Kindly reproduced from a report by Tony Mair on his blog… A Fisherman’s Journey

Dinner the night before with Clare and Julian in their lovely and grand farmhouse in Melbourne was a delight, and I left them in high hopes as the wind seemed to have abated, and the sun was shining in a clear blue sky. As it was, having driven through the Wolds, when I arrived at Mulberry Whin, the farm owned by the Dixons, and just to the south of Great Driffield, toward the tip of the most northerly seam of chalk in the UK.

Brian DixonOwner, Brian has a property which exudes friendly. He engages newcomers with his enthusiasm for the outdoors and happily describes what he hopes, whilst hares run amok in the protected meadow, and curlews sing he is grateful for the help he receives from English Nature, and proud of the haven he is creating, and having reclaimed his beat, previously leased to the Driffield Angling Club, he is applying conservation techniques to his mile on a world famous river, without overdressing it a la Test his is a kept, rather than manicured water..and it is lovely.

It is roughly forty feet wide at this point and has white gravelly shallows, faster runs between bulky ranunculus, and in the bends, the deepest pools which you could dive into safelybut above all, the water has such clarity you can see the bottom anywhere, which means the fish can see you, too. But these are proud fish and safe in the knowledge that cover is never far away, and they hold station, fearlessly, and some trout are quite big, as are the grayling, which Brian informed me, come to net at over 2lbs regularly. And I saw two eels swimming upstream to goodness knows where, because the Beck rises only a few miles upstream of usbut a good sighting, and a rare one.

I am here with Paul Jennings and his friend, Nigel Houston, and after our hellos, we split up and I walked to the bottom of the beat. It was a windy morning (again) and there was little in the way of fly life, and I can see the fish deep down. An Adams brought on a couple of takes, but the fish are quick, and nothing comes. I arrived where Paul was casting to several rising fish, but we could not see what they were taking. Certainly there were no duns to be seen, so they must have been sipping emergers, but Paul told me he had been through the box (and netted just one fish) and he concluded that in the slow flow, they had so much time to see the offering, their selectivity was painfully frustrating!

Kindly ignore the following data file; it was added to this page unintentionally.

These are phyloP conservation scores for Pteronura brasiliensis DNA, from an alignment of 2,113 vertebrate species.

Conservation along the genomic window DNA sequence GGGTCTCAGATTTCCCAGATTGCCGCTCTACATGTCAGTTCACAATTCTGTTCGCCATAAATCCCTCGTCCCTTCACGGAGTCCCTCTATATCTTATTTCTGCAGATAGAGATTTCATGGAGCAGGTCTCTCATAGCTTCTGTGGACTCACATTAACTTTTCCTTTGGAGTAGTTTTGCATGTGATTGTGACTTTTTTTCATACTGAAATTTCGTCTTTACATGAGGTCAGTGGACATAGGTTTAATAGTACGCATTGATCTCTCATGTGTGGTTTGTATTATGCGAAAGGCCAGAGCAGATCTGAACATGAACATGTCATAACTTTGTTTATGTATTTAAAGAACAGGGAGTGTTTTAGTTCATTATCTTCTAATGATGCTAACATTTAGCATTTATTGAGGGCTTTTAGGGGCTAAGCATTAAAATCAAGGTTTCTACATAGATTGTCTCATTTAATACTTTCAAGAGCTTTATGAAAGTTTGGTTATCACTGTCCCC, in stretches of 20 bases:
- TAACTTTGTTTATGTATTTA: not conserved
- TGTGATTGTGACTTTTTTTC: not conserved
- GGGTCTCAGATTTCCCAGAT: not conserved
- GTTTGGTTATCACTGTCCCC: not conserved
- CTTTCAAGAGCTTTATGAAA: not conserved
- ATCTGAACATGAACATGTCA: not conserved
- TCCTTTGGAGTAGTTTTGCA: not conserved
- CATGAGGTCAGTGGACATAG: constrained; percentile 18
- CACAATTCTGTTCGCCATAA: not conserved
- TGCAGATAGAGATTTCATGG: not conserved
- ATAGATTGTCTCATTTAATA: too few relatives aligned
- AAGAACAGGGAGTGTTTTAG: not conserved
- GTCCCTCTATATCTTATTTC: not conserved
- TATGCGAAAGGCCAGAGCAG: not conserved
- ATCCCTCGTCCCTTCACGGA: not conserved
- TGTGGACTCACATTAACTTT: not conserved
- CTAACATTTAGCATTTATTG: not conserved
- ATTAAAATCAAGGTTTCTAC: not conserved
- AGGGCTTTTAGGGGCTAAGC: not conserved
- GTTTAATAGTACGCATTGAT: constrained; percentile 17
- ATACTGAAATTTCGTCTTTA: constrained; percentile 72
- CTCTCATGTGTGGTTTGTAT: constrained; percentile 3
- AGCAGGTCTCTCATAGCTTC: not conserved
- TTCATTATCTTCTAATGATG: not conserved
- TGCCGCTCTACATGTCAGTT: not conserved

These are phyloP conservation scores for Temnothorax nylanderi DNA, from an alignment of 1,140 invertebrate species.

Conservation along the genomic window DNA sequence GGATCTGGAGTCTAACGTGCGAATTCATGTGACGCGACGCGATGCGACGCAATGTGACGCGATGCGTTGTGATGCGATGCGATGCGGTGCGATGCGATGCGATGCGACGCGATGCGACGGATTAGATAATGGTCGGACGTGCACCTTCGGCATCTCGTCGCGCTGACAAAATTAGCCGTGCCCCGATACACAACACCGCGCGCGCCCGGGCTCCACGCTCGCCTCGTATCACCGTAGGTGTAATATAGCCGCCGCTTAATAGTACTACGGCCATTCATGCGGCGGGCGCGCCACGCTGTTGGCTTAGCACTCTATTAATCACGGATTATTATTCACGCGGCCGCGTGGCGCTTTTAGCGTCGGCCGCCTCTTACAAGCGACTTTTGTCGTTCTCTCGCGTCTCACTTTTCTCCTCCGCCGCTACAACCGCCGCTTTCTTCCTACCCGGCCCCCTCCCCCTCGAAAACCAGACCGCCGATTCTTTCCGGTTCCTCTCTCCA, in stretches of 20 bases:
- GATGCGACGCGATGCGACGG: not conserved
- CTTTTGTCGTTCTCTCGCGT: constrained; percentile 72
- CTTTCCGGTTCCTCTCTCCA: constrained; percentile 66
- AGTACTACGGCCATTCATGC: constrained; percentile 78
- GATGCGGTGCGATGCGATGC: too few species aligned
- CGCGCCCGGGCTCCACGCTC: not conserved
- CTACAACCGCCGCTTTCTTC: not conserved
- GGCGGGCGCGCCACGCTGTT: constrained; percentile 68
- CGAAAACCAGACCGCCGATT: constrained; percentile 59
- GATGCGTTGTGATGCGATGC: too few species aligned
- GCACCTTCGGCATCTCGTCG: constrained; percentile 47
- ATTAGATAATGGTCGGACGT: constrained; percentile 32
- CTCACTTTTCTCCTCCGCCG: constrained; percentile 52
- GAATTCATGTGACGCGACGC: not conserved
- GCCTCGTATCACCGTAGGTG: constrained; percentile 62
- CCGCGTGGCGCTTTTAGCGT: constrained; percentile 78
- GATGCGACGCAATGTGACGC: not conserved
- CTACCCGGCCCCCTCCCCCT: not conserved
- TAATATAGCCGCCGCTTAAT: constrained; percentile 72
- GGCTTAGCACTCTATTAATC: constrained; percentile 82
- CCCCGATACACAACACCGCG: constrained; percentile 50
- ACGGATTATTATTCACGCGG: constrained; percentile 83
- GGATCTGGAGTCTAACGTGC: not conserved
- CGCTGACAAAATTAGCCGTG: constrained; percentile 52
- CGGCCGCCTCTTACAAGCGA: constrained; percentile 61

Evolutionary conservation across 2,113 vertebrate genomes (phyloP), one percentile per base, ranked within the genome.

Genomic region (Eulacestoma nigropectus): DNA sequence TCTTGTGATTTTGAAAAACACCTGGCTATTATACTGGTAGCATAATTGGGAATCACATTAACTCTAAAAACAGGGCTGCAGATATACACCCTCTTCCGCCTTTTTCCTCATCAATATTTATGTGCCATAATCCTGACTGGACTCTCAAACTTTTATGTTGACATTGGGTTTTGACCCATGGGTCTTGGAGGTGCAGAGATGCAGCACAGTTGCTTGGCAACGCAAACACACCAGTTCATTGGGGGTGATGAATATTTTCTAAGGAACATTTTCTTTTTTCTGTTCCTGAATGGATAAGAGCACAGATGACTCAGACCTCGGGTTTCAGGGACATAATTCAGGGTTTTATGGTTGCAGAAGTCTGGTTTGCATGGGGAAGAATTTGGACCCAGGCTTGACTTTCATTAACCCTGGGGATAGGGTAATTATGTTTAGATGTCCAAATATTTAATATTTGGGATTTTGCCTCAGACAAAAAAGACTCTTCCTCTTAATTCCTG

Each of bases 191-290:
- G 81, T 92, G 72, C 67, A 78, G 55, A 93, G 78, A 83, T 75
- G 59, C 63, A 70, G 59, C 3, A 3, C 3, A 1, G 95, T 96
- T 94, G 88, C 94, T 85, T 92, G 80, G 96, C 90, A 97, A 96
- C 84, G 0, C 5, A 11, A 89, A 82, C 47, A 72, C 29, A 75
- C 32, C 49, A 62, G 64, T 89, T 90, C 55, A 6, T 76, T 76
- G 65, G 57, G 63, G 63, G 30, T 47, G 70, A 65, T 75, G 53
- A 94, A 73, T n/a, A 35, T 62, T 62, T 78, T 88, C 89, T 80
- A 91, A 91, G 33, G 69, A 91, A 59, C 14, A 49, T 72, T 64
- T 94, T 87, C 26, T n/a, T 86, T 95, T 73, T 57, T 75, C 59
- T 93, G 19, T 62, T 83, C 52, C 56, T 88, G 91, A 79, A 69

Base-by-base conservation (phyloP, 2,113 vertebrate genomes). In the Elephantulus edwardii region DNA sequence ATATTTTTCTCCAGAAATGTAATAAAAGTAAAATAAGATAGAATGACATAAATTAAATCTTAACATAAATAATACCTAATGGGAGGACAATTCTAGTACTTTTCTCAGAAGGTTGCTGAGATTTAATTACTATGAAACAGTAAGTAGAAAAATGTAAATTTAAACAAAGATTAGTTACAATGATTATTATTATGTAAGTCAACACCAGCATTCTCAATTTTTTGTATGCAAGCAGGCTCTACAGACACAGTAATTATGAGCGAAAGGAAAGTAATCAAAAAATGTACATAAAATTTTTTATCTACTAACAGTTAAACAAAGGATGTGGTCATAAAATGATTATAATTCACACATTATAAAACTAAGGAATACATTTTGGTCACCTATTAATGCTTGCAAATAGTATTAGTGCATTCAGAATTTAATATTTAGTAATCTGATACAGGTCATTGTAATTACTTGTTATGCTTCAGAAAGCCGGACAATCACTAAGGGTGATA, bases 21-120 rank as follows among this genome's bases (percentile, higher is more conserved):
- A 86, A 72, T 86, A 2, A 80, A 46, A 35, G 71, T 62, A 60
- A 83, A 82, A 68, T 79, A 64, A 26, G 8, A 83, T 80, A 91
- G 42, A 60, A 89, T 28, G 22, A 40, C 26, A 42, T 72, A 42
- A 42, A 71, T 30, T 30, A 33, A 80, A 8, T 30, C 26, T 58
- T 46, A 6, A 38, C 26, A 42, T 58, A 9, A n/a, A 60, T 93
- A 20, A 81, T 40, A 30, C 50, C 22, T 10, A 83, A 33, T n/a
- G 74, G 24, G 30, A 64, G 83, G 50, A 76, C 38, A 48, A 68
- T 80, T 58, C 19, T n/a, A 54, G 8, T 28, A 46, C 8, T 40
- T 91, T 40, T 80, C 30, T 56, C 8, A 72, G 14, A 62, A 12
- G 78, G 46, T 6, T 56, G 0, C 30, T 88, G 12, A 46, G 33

I leapfrogged just above to cast at a fish rising under an overhanging bush and connected.and after a strong fight, netted an escapee rainbow, unsure whether to claim East Yorkshire as mine!

Lunch at the aptly named Trout Inn at Wansford gave us the opportunity to relax and catch up. Nigel , who fishes less often than Paul and I, had a good morning and several fish, so was happy. After lunch, we switched ends and I restarted where Paul had been because fish were still feeding.

There was one fish which I could see easily and he came up regularly, and I, too, tried my box of flies to tempt him, but did not. Another, and on two occasions rose, sucked in my fly which went sub-surface, and I, carefully lifted into the fish, and the fly came gently out of its mouth, to an exasperated snort from yours truly. God.was this frustrating! So I moved upstream.

I saw another, quite good fish rising, and stood watching him, still unable to see to what. I was fascinated to see his broad shouldered back come up, and even from behind him, watch a wide mouth open and gently ingest what I am sure were emergers, for still there was nothing floating past. I flicked an Adams over him.nothing; I changed to an elk hair interest. Damn him! At least I had not spooked him, so I tied on a grey, gold ribbed, unweighted nymph and wet it so that it would sink slowly to the level where I guessed he was lying. One castnothing; another, and a tempting lift,and bang/bingo/ Got Him! A quick and vicious fight followed which saw him jump out of the water three times, then career into and under the bank side foliage, but my trusty Loomis was up to pulling him out from under, and all the knots in my leader held, and sliding down into the water he was netted. A fine East Yorkshire brownie, of maybe, 2lbs.

I only wanted one fish, I had told Brian, and thats all I had, so from now the escapee could remain just that! A renegade!!

Oh! And through the afternoon, the wind dropped!!

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